All animals survived and participated in all stages of the experiment. The general motor activity of the rats was the same in the OF test. The total distances on the OF arena were 4.27[+ or -]2.47 m in the S group, 5.49[+ or -]3.05 m in the SD group and 6.51[+ or -] 1.19 m in the control group (p=0.13). The time spent on the open arm during EPM test was significantly different between the groups, and exposure to SD caused lower anxiety-like behaviour than that in the control group (p=0.02, Table 1).

In the MWM test training trials, the time spent by the rats to find the hidden platform (latency to platform) decreased over the trials in all groups. However there was a significant difference among the groups (p=0.004; Figure 2). However, the comparison of the swim speed of the rats did not show significant difference among the groups (p=0.62; Figure 3).

In the MWM test probe trials 1 (on day 7 after the induction of anaesthesia) and 2 (on day 30 after the induction of anaesthesia), there were significant differences in the time spent, distance travelled and the latency to the zone that the platform was submerged during the training trials between the groups (p=0.00, p=0.003 and p=0.002, respectively; Figures 4-6). However, the number of crossings over the previous platform zone was not significantly different between the groups in probe trials 1 and 2 [p=0.9l4 (P1) and p=0.144(P2); Figure 7].

Discussion

The findings of the present study showed that a 2%-4% concentration of sevoflurane exposure during 4 h had significant negative effects on the learning abilities of adult rats. In addition, there was an impaired long-term memory retention capacity in young adult rats in the S group compared with the SD and C groups. Furthermore, combining a single low-dose dexamethasone (0.1 mg [kg.sup.-1]) with sevoflurane caused lesser anxiety-related behaviour.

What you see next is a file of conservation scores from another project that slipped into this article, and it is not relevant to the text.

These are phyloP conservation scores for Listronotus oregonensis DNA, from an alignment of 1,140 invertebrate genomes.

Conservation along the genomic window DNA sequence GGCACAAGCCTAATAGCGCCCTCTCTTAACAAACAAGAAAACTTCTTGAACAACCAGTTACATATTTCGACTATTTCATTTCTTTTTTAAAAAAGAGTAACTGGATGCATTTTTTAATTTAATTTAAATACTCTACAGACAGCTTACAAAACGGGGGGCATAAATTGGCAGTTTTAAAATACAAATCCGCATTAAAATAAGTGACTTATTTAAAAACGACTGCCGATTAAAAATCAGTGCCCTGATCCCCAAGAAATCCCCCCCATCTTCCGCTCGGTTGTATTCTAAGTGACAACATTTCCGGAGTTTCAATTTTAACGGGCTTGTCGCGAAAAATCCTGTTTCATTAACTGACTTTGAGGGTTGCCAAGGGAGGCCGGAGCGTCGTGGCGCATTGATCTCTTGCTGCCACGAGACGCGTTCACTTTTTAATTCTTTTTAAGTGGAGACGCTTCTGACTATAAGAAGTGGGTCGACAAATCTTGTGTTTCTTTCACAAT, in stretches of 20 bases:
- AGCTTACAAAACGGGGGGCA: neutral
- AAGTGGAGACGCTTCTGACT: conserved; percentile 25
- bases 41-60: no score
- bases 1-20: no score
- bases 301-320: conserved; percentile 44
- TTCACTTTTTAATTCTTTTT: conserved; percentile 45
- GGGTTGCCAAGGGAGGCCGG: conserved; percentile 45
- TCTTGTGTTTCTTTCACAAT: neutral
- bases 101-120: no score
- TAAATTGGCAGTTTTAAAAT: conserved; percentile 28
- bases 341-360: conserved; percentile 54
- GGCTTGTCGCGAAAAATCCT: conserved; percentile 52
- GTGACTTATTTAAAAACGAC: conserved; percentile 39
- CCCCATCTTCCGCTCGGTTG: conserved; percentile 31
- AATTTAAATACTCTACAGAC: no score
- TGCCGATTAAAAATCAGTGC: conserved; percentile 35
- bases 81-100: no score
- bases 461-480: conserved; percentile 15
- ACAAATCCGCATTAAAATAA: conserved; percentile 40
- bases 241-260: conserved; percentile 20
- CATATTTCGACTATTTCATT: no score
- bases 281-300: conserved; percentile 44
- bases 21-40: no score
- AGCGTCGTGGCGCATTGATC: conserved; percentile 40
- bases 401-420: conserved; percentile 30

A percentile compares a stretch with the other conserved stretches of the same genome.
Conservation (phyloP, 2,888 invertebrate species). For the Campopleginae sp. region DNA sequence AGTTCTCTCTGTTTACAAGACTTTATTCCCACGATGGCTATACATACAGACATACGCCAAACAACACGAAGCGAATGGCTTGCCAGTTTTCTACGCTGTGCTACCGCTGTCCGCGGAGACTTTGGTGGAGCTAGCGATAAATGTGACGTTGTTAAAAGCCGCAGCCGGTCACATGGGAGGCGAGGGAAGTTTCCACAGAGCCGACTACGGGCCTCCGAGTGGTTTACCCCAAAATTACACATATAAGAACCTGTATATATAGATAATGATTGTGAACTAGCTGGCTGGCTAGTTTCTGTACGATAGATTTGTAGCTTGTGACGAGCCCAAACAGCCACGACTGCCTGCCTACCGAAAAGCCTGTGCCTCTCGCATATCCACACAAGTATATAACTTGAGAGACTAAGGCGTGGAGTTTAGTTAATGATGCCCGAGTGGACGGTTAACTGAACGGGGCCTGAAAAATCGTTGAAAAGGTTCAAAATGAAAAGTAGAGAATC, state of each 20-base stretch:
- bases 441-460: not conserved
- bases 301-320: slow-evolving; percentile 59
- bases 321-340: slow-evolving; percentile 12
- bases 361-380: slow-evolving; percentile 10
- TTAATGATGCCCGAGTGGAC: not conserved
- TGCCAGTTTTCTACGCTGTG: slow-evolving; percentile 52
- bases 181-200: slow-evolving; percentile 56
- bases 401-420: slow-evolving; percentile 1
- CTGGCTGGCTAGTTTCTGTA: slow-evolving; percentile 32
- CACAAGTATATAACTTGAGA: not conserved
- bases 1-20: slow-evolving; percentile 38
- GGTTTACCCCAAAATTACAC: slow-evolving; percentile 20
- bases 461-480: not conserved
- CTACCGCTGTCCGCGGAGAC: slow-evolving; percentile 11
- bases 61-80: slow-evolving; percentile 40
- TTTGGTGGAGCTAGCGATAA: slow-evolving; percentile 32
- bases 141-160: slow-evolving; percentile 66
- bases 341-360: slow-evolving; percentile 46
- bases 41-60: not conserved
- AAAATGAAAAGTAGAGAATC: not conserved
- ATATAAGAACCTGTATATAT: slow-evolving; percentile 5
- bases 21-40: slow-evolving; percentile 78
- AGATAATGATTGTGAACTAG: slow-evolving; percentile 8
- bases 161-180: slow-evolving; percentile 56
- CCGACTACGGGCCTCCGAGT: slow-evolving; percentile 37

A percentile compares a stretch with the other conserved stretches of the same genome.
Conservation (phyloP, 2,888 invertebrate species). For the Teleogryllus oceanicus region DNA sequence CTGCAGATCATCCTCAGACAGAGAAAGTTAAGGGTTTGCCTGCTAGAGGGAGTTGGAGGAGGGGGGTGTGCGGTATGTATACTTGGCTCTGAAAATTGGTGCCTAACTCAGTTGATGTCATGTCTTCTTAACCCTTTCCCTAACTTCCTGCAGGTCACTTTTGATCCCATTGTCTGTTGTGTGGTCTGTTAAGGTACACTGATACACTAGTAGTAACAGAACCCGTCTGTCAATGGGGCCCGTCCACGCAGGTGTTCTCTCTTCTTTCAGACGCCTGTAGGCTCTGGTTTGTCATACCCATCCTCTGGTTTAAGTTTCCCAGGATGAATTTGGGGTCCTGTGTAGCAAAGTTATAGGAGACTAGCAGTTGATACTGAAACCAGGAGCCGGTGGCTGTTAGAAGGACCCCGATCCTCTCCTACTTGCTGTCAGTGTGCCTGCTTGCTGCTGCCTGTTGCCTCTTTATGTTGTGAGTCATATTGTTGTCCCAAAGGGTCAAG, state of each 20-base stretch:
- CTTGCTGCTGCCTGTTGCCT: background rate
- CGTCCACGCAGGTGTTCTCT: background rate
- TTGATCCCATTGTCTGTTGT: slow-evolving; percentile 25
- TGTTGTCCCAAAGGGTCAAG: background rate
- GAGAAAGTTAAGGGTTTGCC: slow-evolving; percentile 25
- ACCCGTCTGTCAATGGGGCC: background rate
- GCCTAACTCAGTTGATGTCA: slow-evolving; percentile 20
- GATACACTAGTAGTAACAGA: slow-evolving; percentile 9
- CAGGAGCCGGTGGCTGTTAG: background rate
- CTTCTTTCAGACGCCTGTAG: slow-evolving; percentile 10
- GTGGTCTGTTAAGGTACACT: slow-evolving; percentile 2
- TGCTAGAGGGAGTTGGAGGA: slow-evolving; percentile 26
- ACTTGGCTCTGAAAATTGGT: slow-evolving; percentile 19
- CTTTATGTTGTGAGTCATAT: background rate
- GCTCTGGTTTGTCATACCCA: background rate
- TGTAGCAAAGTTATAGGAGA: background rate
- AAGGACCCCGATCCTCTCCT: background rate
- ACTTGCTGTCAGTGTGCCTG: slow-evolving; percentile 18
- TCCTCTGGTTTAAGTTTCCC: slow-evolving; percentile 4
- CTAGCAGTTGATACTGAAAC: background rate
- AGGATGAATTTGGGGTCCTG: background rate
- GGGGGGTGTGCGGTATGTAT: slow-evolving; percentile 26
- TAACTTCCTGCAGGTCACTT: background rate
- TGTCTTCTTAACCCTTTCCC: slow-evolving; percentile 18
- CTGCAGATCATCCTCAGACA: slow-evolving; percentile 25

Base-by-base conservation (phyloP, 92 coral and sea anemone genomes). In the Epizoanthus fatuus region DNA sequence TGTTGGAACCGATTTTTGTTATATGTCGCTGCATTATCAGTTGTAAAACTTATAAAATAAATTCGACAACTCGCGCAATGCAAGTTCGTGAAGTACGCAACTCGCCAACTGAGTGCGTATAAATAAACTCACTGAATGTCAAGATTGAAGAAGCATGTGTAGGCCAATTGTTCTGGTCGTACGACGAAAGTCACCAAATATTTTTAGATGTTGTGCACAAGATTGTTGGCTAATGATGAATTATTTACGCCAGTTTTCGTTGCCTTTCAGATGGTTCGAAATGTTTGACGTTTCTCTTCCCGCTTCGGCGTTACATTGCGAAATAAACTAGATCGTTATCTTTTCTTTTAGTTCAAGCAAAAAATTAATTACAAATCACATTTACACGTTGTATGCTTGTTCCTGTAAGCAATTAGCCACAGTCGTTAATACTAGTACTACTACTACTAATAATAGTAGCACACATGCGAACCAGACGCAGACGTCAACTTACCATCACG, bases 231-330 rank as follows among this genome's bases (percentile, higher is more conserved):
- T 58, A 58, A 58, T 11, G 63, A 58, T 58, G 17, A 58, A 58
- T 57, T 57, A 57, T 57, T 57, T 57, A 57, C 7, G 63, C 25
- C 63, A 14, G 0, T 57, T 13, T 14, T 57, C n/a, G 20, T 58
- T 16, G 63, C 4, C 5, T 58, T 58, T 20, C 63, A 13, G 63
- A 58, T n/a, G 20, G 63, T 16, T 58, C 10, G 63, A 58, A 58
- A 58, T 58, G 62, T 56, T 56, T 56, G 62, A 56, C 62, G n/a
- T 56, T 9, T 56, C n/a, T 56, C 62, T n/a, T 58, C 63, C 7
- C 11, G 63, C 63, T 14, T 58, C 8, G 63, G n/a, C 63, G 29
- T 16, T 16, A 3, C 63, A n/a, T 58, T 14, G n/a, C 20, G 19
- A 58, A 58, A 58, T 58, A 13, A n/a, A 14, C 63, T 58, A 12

Sevoflurane is a safe inhalation anaesthetic agent that is commonly preferred by anaesthesiologist for patients of all ages due to its low blood-gas partition coefficients and low metabolic breakdown. These properties imply that sevoflurane provides rapid and smooth induction and recovery from anaesthesia (13). However, it is known that sevoflurane may lead to cognitive dysfunction, despite the sub-anaesthetic dose usage in adults (14). On the other hand, the knowledge about cognitive impairment related to sevoflurane in adult animals is controversial and associated with the small number of results of experimental studies (5, 15). Learning and memory are the researched aspects of cognitive functions in animals. The MWM test is a reliable method of assessing spatial learning and reference memory in rodents (16). Using the MWM test, we measured the latency to find a hidden platform and swim speed in training trials to determine spatial learning ability of rats. Short-term and long-term memory deficits are assessed by the probe trials of MWM test analysing the time spent, distance travelled, latency and number of crossings over the previous platform area. Our study demonstrated that the adult rats have deficits in spatial learning and memory on days 7 and 30 after the induction of anaesthesia with 2%-4% sevoflurane in 100% oxygen during 4 h.